The second-round of resumption of IPOs could be delayed until Chinese top policymakers end the national “Two Sessions” in March, the newspaper said.

China shut the door to IPOs in November 2012, a move aimed at boosting the stock market, said analysts. The door was reopened in January, but came to a periodical end last week with about 50 companies newly listed in domestic market.

China Securities Regulatory Commission has so far received zero applications for new IPOs in 2014, Deng Ge, a spokesman with the CSRC said at a news press on Friday. He added the central government had approved an institutional restructuring plan, which, according to the newspaper, the investor banker believed one reason for the new round of IPO suspension.

The CSRC did not give a clear timeline for the resumption, it said.

Data from the Commission showed that nearly 700 companies were awaiting a domestic listing ending February 20.

 

About bambooinnovator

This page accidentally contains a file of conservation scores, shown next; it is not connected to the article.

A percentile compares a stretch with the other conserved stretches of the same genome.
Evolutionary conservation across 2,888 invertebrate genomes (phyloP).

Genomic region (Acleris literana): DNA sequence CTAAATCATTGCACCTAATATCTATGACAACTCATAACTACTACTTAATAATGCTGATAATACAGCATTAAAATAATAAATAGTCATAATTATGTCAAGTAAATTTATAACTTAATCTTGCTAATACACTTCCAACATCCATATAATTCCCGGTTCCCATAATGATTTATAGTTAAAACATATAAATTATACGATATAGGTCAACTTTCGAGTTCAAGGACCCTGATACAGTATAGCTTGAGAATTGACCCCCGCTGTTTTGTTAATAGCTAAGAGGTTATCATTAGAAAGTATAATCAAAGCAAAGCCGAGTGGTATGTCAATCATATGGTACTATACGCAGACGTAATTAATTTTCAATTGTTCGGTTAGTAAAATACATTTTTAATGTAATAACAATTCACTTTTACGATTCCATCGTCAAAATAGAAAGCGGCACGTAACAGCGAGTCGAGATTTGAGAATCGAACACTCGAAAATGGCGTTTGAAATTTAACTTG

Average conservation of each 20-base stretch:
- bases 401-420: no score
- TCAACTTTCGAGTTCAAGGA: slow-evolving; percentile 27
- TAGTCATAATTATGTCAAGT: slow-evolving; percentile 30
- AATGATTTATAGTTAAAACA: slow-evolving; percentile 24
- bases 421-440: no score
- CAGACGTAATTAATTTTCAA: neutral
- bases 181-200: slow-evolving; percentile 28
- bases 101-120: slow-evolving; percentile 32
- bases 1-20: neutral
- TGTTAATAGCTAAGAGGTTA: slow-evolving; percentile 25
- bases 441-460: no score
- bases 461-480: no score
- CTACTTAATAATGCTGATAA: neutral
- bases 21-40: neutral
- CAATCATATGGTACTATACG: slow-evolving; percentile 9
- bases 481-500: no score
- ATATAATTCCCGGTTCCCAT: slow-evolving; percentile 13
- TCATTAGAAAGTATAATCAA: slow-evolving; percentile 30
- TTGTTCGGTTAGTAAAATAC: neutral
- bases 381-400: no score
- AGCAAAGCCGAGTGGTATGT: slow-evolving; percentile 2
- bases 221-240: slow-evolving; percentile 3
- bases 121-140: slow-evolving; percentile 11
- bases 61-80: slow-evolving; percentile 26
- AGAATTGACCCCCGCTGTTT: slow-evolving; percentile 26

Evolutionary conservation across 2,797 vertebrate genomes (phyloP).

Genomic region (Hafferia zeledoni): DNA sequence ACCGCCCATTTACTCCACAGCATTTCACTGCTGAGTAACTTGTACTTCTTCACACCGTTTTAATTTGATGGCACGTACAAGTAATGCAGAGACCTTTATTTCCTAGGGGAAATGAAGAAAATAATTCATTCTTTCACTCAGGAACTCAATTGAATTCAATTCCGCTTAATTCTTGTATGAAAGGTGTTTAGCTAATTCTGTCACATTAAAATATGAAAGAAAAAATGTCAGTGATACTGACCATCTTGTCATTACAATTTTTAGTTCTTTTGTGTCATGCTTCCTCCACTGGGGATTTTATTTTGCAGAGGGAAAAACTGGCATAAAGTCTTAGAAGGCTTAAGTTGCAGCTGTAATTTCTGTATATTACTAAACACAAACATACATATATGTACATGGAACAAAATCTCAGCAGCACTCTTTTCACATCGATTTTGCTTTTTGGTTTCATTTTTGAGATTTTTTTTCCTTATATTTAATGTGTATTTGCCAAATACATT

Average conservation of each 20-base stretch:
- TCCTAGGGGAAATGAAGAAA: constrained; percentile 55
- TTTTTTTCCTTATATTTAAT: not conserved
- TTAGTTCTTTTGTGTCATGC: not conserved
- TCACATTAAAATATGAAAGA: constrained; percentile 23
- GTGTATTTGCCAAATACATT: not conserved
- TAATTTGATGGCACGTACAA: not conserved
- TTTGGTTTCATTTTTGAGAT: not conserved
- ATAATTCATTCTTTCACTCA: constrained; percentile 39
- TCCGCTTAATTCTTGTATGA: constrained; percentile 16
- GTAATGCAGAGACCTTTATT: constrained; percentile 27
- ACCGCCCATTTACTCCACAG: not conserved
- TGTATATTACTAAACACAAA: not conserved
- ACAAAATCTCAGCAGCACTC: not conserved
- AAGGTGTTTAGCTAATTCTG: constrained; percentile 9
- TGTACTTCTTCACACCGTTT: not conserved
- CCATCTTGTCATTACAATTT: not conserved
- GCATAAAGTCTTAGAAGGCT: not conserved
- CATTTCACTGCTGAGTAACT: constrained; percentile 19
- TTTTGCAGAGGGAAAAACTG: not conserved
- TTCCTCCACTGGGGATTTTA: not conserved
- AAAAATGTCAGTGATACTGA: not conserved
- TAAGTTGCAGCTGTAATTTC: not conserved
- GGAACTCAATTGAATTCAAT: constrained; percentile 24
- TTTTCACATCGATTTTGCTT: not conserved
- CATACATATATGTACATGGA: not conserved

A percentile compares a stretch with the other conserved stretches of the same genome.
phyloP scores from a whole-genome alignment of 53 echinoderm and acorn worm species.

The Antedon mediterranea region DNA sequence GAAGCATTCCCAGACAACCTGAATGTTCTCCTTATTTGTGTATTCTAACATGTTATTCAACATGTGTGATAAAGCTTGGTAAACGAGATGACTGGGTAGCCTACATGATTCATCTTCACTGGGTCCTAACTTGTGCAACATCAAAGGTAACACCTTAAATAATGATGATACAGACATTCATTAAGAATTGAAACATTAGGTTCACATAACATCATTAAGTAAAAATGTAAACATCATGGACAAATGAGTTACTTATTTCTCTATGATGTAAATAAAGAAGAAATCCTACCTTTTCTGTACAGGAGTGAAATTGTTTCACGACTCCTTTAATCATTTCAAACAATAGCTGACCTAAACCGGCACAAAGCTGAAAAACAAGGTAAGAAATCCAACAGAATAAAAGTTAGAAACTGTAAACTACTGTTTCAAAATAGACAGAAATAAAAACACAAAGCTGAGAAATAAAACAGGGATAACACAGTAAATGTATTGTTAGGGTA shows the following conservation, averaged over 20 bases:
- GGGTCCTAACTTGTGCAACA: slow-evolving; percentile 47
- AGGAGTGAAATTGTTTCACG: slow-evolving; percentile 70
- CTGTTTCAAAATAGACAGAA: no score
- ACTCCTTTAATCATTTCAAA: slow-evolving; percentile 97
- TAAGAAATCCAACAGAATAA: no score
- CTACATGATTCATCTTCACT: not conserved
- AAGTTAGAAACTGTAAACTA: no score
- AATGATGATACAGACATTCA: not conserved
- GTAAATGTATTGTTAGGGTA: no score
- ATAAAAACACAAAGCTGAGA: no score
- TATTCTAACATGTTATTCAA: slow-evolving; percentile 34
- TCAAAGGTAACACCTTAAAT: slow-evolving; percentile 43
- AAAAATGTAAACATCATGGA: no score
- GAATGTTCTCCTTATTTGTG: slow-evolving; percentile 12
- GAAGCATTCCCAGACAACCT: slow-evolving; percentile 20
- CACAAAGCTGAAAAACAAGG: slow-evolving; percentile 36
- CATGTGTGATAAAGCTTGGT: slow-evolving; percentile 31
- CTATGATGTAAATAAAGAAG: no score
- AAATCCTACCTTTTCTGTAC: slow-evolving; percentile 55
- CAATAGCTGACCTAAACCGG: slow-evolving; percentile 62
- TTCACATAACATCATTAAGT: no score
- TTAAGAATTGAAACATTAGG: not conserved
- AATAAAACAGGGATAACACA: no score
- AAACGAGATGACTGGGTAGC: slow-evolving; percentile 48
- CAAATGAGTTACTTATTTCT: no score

Kee Koon Boon (“KB”) is the co-founder and director of HERO Investment Management which provides specialized fund management and investment advisory services to the ARCHEA Asia HERO Innovators Fund (www.heroinnovator.com), the only Asian SMID-cap tech-focused fund in the industry. KB is an internationally featured investor rooted in the principles of value investing for over a decade as a fund manager and analyst in the Asian capital markets who started his career at a boutique hedge fund in Singapore where he was with the firm since 2002 and was also part of the core investment committee in significantly outperforming the index in the 10-year-plus-old flagship Asian fund. He was also the portfolio manager for Asia-Pacific equities at Korea’s largest mutual fund company. Prior to setting up the H.E.R.O. Innovators Fund, KB was the Chief Investment Officer & CEO of a Singapore Registered Fund Management Company (RFMC) where he is responsible for listed Asian equity investments. KB had taught accounting at the Singapore Management University (SMU) as a faculty member and also pioneered the 15-week course on Accounting Fraud in Asia as an official module at SMU. KB remains grateful and honored to be invited by Singapore’s financial regulator Monetary Authority of Singapore (MAS) to present to their top management team about implementing a world’s first fact-based forward-looking fraud detection framework to bring about benefits for the capital markets in Singapore and for the public and investment community. KB also served the community in sharing his insights in writing articles about value investing and corporate governance in the media that include Business Times, Straits Times, Jakarta Post, Manual of Ideas, Investopedia, TedXWallStreet. He had also presented in top investment, banking and finance conferences in America, Italy, Sydney, Cape Town, HK, China. He has trained CEOs, entrepreneurs, CFOs, management executives in business strategy & business model innovation in Singapore, HK and China.